If I make a website for a client and all the coding is original work and I sell them a non-exclusive license to use the material in their business, would they be allowed to modify the source code in the future, or even have another developer come in and modify it for them, or is this only something they can do if they pay extra for the exclusive license?

3 Answers 3


Disclaimer: I am not a lawyer or a legal professional, and this not meant as professional legal advice.

From the Digital Media Law Project:

"A license is a grant of permission to exercise your rights under copyright...

  • When you give someone a non-exclusive license, you give the licensee permission to exercise the right in question, but you also reserve the right to continue exercising it yourself and to authorize others to do so.
  • When you give someone an exclusive license, you promise that the licensee and only the licensee may exercise the right. This means that when you grant an exclusive license, even you may not exercise the granted right, nor may you authorize anyone else to do so.

(emphasis mine)

So a license means you retain ownership of copyright even though another party is now authorized to act as the owner of the copyright.

An exclusive licensing agreement differs from a non-exclusive one in that it limits you -- the orginal copyright owner of the work -- from licensing the work to anyone else. Presumably you would charge a hefty premium for this legal guarantee to the client that they are the only party with the legal right to use the work -- even you have given up the right to use the work for the duration of the agreement, though you do retain ownership of the copyright throughout.

Whether exclusive or non-exclusive, licensing your work to the client without restriction means they have permission to use it as they see fit, including modifying it, bringing in another developer to build on it, etc.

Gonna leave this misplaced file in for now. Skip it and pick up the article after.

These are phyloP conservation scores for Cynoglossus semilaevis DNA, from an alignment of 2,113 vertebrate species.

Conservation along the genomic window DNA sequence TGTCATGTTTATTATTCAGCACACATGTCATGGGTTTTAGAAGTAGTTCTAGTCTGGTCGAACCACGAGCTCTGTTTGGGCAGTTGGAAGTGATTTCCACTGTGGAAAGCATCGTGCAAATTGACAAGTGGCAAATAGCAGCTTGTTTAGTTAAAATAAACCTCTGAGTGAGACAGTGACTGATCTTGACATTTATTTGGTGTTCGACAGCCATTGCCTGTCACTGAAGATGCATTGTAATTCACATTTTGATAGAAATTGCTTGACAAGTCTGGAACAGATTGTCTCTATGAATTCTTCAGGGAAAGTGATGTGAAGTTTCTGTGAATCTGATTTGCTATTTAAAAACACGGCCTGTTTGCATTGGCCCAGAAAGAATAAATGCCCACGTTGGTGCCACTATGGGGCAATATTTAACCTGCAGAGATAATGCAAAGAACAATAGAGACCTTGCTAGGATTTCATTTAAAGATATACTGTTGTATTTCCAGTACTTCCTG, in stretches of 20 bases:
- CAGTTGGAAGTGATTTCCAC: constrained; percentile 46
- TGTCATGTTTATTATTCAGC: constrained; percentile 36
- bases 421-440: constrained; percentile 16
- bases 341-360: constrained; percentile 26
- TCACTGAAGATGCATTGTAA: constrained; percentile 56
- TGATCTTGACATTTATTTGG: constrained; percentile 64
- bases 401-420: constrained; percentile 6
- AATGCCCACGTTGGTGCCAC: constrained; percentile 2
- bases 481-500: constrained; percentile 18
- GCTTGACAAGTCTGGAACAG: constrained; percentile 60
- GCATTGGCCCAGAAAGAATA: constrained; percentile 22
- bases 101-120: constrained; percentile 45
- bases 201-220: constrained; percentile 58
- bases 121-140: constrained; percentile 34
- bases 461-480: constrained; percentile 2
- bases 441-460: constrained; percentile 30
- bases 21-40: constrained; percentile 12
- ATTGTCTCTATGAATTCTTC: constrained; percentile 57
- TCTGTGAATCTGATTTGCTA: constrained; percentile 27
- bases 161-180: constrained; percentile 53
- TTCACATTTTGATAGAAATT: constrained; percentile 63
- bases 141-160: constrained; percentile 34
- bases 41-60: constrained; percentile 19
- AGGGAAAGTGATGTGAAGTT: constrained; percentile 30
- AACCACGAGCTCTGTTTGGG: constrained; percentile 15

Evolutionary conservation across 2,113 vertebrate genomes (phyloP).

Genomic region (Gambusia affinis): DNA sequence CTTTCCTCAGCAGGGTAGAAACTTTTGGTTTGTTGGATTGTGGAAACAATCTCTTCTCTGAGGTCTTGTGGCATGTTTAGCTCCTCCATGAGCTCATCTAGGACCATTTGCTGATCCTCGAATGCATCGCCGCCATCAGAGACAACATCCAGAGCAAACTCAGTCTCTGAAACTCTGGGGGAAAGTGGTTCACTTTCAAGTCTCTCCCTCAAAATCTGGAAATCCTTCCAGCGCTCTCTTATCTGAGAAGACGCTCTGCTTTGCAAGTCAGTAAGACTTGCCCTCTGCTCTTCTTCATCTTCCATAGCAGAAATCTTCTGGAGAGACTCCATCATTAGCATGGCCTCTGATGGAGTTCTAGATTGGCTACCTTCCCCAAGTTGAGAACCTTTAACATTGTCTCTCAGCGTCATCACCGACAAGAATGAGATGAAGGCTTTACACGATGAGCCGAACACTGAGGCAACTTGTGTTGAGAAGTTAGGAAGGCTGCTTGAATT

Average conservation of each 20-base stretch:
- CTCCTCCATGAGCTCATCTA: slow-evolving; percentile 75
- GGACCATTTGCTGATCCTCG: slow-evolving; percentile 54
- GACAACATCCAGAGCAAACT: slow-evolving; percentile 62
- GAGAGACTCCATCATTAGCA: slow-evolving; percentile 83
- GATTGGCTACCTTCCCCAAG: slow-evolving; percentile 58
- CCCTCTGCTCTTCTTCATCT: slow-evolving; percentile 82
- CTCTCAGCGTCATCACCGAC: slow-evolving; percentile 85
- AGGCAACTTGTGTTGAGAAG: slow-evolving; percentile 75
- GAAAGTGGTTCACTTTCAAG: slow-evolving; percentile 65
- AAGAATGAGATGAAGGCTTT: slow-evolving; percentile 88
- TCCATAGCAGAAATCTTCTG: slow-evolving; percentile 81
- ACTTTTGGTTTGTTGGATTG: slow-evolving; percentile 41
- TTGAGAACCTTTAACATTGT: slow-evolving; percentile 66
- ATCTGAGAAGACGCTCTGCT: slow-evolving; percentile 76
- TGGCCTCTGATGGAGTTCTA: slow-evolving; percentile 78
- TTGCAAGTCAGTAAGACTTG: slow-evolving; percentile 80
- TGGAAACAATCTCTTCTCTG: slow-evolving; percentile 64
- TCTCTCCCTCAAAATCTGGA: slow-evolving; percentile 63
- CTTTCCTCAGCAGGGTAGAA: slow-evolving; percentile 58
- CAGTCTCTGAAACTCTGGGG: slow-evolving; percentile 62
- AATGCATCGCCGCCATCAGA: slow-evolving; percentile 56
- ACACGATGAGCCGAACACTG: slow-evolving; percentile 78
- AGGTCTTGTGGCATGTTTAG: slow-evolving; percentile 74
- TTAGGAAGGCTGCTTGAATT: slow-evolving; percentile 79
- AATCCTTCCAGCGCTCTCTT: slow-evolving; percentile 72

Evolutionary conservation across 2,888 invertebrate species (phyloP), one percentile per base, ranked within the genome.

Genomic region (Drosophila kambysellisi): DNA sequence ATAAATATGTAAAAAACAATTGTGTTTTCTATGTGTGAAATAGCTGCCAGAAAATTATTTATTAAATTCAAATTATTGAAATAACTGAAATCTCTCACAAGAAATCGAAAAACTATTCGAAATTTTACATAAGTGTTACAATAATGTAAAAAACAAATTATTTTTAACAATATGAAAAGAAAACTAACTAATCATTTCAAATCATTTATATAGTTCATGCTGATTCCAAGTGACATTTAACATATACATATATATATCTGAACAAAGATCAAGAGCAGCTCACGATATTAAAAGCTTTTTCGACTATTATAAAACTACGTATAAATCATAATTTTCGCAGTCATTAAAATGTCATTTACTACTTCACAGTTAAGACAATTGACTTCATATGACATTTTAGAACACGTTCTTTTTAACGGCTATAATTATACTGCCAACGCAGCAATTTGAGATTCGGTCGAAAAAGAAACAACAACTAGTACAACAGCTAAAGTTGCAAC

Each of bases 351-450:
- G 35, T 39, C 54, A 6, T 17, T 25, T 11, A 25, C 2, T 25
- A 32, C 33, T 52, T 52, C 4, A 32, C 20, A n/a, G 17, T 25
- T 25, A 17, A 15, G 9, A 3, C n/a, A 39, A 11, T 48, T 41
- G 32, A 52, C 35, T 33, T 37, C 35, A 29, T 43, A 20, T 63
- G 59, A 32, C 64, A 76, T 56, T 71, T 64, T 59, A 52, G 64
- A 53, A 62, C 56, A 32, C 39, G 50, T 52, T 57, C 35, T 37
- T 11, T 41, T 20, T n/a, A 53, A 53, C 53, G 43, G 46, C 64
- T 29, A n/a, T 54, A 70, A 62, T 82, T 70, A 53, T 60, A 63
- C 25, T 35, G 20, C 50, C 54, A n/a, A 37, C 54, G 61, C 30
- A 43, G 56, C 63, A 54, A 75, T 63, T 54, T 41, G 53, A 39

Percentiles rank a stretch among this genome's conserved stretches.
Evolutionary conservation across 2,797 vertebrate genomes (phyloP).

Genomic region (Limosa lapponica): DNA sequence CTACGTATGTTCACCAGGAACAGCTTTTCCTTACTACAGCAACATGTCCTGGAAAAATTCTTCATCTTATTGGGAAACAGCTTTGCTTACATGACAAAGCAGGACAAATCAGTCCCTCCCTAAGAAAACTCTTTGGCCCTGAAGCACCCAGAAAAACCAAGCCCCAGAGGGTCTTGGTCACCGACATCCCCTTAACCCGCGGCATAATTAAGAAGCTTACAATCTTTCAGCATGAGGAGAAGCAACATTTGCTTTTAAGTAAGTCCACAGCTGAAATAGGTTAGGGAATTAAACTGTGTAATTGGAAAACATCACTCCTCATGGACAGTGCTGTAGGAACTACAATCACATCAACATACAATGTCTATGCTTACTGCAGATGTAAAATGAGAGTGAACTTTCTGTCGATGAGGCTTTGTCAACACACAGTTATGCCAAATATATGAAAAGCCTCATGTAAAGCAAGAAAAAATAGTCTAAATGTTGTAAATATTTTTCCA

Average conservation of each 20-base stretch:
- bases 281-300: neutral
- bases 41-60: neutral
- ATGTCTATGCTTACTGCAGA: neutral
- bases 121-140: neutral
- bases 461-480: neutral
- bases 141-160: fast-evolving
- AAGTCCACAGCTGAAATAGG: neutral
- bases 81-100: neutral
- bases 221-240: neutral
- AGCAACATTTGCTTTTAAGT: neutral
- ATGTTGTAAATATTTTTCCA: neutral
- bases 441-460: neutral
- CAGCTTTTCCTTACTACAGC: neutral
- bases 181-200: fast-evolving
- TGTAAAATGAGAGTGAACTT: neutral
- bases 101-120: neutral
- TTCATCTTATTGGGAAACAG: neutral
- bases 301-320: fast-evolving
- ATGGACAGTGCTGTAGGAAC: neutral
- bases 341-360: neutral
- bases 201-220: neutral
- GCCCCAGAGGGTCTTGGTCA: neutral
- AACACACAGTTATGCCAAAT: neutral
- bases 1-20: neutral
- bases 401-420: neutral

You may however limit rights licensed in an agreement. As an example, when I deliver a web site design to a client do so under a limited license. The client is granted the right to use the design work for only one business -- the one I was contracted to design for. They are not permitted to copy/paste the design with altered content to market another business.

Conversely, the client may negotiate a limited exclusive license with my firm -- for instance that I will not sell the same or similar design to a competitor within their market and region. Again, this is something for which I would charge a premium. The client is paying for a competitive advantage.

Regarding the specifics of your question, as stated in Section 106 of the Copyright Act you can limit

"The right to make derivative works based upon the copyrighted work (this basically means the right to make adaptations of the work)"

in your copyright agreement. However you should be up front and make sure the client knows and understands this before signing documents.

Also ask yourself why you feel this is necessary for you, and how this serves the best interests of your clients. There are other avenues you can pursue that will lead to repeat business for yourself and a better end result for your clients.